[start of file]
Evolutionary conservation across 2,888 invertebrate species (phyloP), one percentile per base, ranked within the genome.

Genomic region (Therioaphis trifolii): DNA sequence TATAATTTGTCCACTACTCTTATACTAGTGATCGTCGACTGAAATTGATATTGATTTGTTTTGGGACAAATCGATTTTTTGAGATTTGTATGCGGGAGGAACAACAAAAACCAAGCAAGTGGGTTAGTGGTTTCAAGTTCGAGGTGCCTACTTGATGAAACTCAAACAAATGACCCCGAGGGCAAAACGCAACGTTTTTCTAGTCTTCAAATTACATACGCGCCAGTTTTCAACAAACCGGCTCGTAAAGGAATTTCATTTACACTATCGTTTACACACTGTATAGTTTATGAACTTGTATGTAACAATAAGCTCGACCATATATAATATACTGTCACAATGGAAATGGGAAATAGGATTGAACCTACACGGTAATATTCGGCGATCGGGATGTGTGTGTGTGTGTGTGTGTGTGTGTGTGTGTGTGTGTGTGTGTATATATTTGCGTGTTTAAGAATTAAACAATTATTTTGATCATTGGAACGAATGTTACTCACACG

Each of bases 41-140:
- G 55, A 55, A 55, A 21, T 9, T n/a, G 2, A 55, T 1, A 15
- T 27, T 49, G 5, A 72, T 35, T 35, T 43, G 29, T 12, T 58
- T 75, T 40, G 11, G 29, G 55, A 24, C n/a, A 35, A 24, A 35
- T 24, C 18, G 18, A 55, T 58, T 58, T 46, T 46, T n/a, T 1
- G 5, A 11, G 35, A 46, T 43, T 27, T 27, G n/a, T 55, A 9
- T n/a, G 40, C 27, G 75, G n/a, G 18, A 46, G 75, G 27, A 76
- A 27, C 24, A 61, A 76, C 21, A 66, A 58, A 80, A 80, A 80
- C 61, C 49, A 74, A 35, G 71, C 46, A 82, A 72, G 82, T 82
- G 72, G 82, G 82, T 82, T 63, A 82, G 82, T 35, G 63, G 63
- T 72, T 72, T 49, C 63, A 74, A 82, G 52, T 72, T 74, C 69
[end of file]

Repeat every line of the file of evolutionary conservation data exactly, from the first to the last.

Evolutionary conservation across 2,888 invertebrate species (phyloP), one percentile per base, ranked within the genome.

Genomic region (Therioaphis trifolii): DNA sequence TATAATTTGTCCACTACTCTTATACTAGTGATCGTCGACTGAAATTGATATTGATTTGTTTTGGGACAAATCGATTTTTTGAGATTTGTATGCGGGAGGAACAACAAAAACCAAGCAAGTGGGTTAGTGGTTTCAAGTTCGAGGTGCCTACTTGATGAAACTCAAACAAATGACCCCGAGGGCAAAACGCAACGTTTTTCTAGTCTTCAAATTACATACGCGCCAGTTTTCAACAAACCGGCTCGTAAAGGAATTTCATTTACACTATCGTTTACACACTGTATAGTTTATGAACTTGTATGTAACAATAAGCTCGACCATATATAATATACTGTCACAATGGAAATGGGAAATAGGATTGAACCTACACGGTAATATTCGGCGATCGGGATGTGTGTGTGTGTGTGTGTGTGTGTGTGTGTGTGTGTGTGTGTGTATATATTTGCGTGTTTAAGAATTAAACAATTATTTTGATCATTGGAACGAATGTTACTCACACG

Each of bases 41-140:
- G 55, A 55, A 55, A 21, T 9, T n/a, G 2, A 55, T 1, A 15
- T 27, T 49, G 5, A 72, T 35, T 35, T 43, G 29, T 12, T 58
- T 75, T 40, G 11, G 29, G 55, A 24, C n/a, A 35, A 24, A 35
- T 24, C 18, G 18, A 55, T 58, T 58, T 46, T 46, T n/a, T 1
- G 5, A 11, G 35, A 46, T 43, T 27, T 27, G n/a, T 55, A 9
- T n/a, G 40, C 27, G 75, G n/a, G 18, A 46, G 75, G 27, A 76
- A 27, C 24, A 61, A 76, C 21, A 66, A 58, A 80, A 80, A 80
- C 61, C 49, A 74, A 35, G 71, C 46, A 82, A 72, G 82, T 82
- G 72, G 82, G 82, T 82, T 63, A 82, G 82, T 35, G 63, G 63
- T 72, T 72, T 49, C 63, A 74, A 82, G 52, T 72, T 74, C 69